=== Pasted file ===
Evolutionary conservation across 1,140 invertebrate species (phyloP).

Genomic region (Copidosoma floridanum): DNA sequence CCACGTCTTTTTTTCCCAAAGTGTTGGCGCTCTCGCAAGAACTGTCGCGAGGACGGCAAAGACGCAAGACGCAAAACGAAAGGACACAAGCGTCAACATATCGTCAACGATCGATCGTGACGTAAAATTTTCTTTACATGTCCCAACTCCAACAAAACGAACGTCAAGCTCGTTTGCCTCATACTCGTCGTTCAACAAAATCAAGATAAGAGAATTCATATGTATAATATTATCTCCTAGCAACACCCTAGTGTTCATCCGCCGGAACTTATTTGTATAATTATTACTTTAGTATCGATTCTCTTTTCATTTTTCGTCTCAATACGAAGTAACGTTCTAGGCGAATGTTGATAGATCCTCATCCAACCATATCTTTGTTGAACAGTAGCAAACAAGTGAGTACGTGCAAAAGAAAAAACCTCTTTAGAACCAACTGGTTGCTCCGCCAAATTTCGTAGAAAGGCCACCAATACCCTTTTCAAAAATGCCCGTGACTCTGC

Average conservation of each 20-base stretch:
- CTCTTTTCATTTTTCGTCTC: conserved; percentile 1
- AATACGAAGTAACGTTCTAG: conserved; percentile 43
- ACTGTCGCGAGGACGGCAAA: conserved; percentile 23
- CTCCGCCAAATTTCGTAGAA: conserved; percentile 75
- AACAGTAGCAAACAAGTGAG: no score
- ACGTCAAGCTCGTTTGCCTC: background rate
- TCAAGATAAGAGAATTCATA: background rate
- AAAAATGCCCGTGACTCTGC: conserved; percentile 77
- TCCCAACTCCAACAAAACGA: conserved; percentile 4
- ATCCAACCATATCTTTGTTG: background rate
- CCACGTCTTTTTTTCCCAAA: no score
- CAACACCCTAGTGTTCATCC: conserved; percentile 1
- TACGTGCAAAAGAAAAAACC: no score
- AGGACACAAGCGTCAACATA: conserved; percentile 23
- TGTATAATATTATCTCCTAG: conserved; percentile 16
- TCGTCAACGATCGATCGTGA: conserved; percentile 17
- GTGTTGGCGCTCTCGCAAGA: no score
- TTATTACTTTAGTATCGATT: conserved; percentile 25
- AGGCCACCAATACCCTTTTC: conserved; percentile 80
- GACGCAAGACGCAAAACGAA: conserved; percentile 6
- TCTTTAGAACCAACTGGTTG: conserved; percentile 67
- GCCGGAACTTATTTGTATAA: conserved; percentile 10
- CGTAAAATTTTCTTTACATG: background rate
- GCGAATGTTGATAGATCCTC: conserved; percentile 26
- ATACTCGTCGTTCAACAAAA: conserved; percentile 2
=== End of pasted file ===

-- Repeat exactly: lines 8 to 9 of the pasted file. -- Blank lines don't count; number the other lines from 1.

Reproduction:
- AACAGTAGCAAACAAGTGAG: no score
- ACGTCAAGCTCGTTTGCCTC: background rate